The Problem with Dual Citizenship
Written by Andres Loretdemola, 11/02/2017
The concept of dual citizenship is antiquated. It creates myriad problems for governments around the world, such as making tax evasion easier, complicating bilateral relations, threatening to destabilize governments, and has even led to the wrongful imprisonment of American citizens. It’s time to reconsider its usefulness.
The concept of dual citizenship is a postmodern one. It owes its existence to a combination of two factors: the rise of the nation-state with well-established borders, and the mass migration of people due to globalization. At first unique to the Americas, it was a mechanism by which countries in the New World could attract more immigrants, who were needed to boost populations. This is why many countries on this continent have historically observed jus soli, i.e. birthright citizenship: it served as an incentive to convince people to make the trip across the pond without forcing them to severe ties to their ancestral homelands. In the U.S., the Supreme Court upheld the right to dual citizenship in the 1967 case of Afroyim v. Rusk, which was about a man who had been charged with treason for voting in an Israeli election. Dual citizenship has made it harder for government to perform its basic duties, complicated diplomatic relations, caused the wrongful imprisonment of individuals, and threatened to destabilize democratically-elected governments.
Tax evasion is a major problem when it comes to dual citizens. Americans who hold foreign citizenship can easily transfer any wealth earned in the United States to an overseas account under which they are listed as a citizen of that country. This prevents the IRS from being to effectively tax the populace. As a response, Congress passed the Foreign Account Transaction Compliance Act (FATCA) in 2010 that would cut off any foreign financial institutions from the American banking system that refused to hand over data belonging to their American clients. Despite heavy protests from governments all over the world, no country failed to comply. This forces the US government to strong-arm other countries in order to be able to successfully fulfill one of its basic obligations: tax collection.
Then there is also the problem of which government has sovereignty over an individual. Imagine that John Doe is Canadian-American. He murders a man in Chicago, goes to Toronto and robs a bank, and then promptly escapes to Mexico, where he is apprehended. Both the American and Canadian governments demand that he be extradited to their territory. Who has the stronger claim? Although this is an extreme example, there other cases which affect a far greater number of people and pose a more serious potential danger. For example, under current US law, any person that works in a federal agency, such as the State Department, must renounce his or her second citizenship in order to receive security clearance after a certain level. Obviously, the government can and should make sure that no potential spies can get their hands on sensitive information relating to national security. However, this practice effectively creates a second class of citizens who are discriminated by virtue of their political status. One salient example that happened within living memory is the internment of 110,000 Japanese-Americans during WWII, who were suspected of being foreign spies. Another example, unfolding as of the writing of this blog post, is a constitutional crisis in Australia. Recently, the Australian High Court ruled that five MPs, including the President of the Senate, are ineligible to serve because of their status as dual citizens. This cost the Liberal Party its majority in the upper house and forced Prime Minister Turnbull to form a shaky coalition with several independents. Even presidential candidates like Ted Cruz have taken steps to renounce their dual citizenship, lest it be used as political ammunition against them. More recently, Trump’s attempts to establish a travel ban have posed a problem for dual nationals. The various versions of the travel ban have made clear that if, say a French-Yemeni man attempts to enter the United States, he will be denied entry even if he presents himself as a French citizen. This also complicates attempts by the government to sanction officials of certain countries, many of whom are dual citizens themselves.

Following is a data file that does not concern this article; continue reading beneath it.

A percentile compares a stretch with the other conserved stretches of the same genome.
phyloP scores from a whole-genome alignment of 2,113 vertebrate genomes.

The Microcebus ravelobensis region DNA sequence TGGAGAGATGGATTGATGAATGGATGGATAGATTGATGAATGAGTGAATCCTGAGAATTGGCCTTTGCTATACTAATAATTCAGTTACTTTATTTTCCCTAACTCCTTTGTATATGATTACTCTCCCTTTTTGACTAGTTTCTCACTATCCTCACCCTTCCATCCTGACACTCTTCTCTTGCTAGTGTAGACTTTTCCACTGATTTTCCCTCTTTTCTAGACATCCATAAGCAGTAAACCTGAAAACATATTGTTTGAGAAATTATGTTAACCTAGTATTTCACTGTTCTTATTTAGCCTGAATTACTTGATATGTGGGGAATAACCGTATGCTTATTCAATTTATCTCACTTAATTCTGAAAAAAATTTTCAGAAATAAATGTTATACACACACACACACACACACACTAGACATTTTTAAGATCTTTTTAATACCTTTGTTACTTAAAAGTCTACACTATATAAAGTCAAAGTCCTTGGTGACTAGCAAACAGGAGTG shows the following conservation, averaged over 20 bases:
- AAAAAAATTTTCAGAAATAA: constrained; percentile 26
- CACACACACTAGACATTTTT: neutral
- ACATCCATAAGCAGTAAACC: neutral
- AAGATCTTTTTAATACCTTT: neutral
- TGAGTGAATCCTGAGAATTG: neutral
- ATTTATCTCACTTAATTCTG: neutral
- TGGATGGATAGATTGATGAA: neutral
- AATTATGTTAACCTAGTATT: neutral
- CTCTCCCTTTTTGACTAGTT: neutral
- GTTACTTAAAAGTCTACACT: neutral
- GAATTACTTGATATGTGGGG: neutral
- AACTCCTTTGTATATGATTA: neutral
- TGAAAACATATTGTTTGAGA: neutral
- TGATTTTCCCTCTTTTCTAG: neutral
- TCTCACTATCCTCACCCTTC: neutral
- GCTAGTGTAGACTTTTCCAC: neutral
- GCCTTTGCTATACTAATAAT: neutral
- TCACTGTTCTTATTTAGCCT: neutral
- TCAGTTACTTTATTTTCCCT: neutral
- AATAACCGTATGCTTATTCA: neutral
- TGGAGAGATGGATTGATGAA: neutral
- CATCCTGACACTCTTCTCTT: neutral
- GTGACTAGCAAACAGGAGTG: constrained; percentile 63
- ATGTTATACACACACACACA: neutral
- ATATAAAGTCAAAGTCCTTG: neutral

It is true that there are benefits to having two nationalities. It can promote transnational cultural ties, make travel easier, and bring job opportunities. However, dual citizens benefit at the expense of most people. They should not abandon and forget their countries of origin, but from the point of view of government and society, the costs outweigh the benefits. Dual citizenship makes tax evasion easier, strains bilateral relation, led to the wrongful imprisonment of hundreds of thousands of Americans, and threatens the stability of countries like Australia. If the United Nations has adopted a resolution against statelessness, then it should also adopt a resolution against dual citizenship.